FOR more than three decades Sean Lynch has worked at bringing the country's most feared criminals to justice for the pain and misery they inflicted on innocent victims, their own associates and numerous families.
"I want to bring the same level of dedication and determination that I did in the guards. I hope my reputation would follow me into politics – never give up and get the job done," Mr Lynch told the Sunday Independent.
The recently retired senior detective was involved in up to 20 murder investigations since graduating from the garda training college in 1982. He has been based in Limerick city since 1987 and was a key officer involved in the break-up of the notorious McCarthy-Dundon gang. Less than 24 hours after rugby player Shane Geoghegan was murdered in 2008, Mr Lynch had the crucial evidence and entire background on how gang boss John Dundon attempted to gun down a rival criminal.
Married to Valerie with four children, Mr Lynch said his previous job has greatly changed and not for the better of the public.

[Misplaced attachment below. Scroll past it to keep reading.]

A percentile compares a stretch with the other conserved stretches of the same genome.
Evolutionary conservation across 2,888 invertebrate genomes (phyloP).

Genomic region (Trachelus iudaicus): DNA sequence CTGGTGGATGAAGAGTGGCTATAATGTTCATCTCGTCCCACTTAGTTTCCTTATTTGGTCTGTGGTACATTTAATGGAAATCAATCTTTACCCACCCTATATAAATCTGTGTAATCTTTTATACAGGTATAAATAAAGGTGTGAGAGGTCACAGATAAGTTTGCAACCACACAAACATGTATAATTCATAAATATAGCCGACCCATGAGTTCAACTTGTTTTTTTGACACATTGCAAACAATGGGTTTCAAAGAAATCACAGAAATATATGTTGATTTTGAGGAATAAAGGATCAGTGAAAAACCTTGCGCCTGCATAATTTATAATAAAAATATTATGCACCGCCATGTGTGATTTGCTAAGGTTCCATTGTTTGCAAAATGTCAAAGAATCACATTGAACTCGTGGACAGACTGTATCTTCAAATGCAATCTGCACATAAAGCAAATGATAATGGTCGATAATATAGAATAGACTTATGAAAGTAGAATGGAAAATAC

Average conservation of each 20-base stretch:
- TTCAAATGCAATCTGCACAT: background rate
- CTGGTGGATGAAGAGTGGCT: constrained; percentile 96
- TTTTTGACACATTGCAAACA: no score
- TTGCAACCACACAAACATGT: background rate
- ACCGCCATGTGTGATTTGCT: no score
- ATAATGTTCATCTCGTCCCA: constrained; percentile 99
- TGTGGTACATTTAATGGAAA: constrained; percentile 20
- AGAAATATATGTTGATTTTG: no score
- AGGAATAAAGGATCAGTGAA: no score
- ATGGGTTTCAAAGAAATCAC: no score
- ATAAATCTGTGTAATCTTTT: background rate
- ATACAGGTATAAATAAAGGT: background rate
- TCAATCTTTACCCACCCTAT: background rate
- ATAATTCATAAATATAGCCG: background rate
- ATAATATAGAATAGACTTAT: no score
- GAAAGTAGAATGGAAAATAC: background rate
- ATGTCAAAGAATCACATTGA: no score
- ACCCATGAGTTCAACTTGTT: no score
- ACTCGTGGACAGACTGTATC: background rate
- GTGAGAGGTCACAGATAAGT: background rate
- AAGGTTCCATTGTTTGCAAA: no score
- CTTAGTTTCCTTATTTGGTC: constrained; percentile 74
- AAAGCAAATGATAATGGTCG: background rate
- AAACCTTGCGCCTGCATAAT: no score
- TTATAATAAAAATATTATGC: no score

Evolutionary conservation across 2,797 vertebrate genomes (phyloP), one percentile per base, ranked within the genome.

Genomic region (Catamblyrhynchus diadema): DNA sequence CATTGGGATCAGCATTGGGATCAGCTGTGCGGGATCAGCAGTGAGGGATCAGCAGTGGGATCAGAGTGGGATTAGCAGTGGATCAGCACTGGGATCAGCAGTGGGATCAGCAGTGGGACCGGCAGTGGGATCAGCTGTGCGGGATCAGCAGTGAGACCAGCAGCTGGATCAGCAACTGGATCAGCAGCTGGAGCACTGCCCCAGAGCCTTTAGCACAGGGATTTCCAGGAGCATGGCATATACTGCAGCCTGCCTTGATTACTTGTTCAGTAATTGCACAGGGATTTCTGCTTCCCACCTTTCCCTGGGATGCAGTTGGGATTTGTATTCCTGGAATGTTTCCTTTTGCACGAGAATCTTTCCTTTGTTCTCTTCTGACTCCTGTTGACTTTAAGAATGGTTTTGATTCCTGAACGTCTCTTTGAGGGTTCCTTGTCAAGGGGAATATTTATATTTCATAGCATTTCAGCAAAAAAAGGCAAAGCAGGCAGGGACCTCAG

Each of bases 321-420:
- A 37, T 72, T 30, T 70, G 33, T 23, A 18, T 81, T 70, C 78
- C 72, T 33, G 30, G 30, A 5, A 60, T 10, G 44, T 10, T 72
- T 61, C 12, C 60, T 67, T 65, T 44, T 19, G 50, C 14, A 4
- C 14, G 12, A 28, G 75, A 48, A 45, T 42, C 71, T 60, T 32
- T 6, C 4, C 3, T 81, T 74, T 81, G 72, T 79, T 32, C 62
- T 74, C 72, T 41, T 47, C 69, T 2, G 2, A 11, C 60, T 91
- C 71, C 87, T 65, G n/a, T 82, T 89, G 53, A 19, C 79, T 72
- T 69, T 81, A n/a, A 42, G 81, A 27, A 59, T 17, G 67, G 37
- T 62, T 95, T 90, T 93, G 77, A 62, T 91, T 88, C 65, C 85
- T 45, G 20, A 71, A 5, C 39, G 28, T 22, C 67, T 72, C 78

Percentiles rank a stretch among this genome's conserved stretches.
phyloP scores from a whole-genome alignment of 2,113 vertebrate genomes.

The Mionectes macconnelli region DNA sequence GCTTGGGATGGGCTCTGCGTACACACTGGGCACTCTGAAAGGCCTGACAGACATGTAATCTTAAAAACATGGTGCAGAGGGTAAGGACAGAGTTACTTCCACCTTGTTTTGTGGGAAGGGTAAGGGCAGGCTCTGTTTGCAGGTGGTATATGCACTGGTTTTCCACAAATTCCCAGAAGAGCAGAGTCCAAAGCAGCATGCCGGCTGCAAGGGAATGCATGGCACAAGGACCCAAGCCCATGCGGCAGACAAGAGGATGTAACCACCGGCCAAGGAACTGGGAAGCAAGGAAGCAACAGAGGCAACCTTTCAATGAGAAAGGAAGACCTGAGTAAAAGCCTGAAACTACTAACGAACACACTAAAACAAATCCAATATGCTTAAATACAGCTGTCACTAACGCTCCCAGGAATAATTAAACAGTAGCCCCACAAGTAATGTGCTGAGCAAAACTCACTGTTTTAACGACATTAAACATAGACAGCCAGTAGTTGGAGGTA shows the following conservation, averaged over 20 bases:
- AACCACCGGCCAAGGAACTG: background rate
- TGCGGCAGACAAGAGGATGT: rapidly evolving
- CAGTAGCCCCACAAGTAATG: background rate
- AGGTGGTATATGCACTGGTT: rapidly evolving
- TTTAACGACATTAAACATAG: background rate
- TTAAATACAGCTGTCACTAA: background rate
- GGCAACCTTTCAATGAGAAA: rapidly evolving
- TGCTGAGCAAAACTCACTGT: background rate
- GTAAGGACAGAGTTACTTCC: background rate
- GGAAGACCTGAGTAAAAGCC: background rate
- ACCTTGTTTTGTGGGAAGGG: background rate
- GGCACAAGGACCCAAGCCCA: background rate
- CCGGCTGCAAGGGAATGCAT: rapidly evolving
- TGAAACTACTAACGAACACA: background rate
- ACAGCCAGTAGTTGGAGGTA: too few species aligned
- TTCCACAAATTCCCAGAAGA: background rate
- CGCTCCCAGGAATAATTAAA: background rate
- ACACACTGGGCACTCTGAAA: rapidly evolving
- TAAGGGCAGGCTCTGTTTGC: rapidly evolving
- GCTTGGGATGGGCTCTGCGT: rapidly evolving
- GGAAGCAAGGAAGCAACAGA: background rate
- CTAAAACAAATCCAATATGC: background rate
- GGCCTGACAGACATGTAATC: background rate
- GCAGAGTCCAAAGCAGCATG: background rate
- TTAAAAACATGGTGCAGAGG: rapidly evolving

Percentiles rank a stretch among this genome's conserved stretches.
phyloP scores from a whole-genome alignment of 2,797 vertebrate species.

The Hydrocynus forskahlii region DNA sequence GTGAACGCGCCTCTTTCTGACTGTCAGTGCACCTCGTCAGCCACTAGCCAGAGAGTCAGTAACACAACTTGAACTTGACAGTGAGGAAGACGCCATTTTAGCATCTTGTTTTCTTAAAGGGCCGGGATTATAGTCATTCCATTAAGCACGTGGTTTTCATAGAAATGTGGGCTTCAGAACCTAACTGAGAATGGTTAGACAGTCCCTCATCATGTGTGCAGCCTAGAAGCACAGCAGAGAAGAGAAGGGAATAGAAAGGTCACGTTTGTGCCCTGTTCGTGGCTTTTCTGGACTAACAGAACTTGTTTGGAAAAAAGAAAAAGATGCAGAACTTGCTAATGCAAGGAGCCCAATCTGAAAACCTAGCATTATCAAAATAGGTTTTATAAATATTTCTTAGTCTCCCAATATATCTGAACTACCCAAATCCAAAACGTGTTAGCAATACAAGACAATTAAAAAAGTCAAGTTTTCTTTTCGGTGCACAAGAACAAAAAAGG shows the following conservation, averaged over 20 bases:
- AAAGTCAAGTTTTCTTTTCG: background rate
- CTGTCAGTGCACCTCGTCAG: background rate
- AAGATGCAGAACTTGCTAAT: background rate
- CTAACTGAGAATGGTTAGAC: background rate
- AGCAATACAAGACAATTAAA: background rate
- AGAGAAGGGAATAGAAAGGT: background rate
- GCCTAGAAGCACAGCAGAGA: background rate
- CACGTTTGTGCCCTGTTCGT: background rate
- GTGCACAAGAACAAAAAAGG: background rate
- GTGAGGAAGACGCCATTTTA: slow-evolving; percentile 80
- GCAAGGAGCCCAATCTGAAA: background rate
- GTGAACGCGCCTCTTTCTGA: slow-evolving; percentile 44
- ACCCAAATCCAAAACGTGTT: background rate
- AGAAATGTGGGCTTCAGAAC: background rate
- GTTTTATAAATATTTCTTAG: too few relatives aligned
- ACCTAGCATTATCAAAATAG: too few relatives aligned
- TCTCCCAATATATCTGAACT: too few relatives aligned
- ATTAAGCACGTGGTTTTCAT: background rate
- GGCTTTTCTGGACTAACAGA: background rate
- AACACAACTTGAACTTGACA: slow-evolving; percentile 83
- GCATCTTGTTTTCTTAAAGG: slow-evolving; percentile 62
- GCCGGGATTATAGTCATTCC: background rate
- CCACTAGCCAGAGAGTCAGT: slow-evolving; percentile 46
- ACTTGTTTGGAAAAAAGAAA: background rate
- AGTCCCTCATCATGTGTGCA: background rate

"The guards are under resourced, underpaid and under increasing pressure to respond to calls and cannot give priority to incidents as they don't have the staff. The government do not understand what is going on at ground level and morale amongst officers is very low. This is unfair on victims and the people they are trying to serve.
"Officers cannot be vocal on this – it will cost them their jobs. Some are travelling long distances for work and in some cases, sleep in their cars overnight if they are finished a shift at 11pm and are on again at 7am.
"I am highlighting the guards as I spent 31 years in it but there are so many issues which I believe elected councillors do not understand. All any parent wants for their child is to keep them off the streets. There are three keys for this – education, sport and employment.
"Mental health is also a major aspect of life and everyone is afraid to talk about it. It is a massive issue and we have to offer necessary supports and provide the services," he said.
Mr Lynch accepts he will face some criticism for running for Fianna Fail.
"I am new to politics and don't carry any baggage. This is a new Fianna Fail with new faces. What happened in the past is over. If we continue to live in the past, there is no hope for the future," he said.
Limerick Fianna Fail TD Niall Collins said the party were delighted that the former detective has put his name forward.
"Sean represents everything that Fianna Fail stand for. He is tough on law and order and his heavily involved in his community and sport. His parents were from North Tipperary and were very involved the former government minister Michael Smith. He is contesting Limerick City West – a mix of rural and urban and has an experience and knowledge level that will be to the benefit of all," Mr Collins said.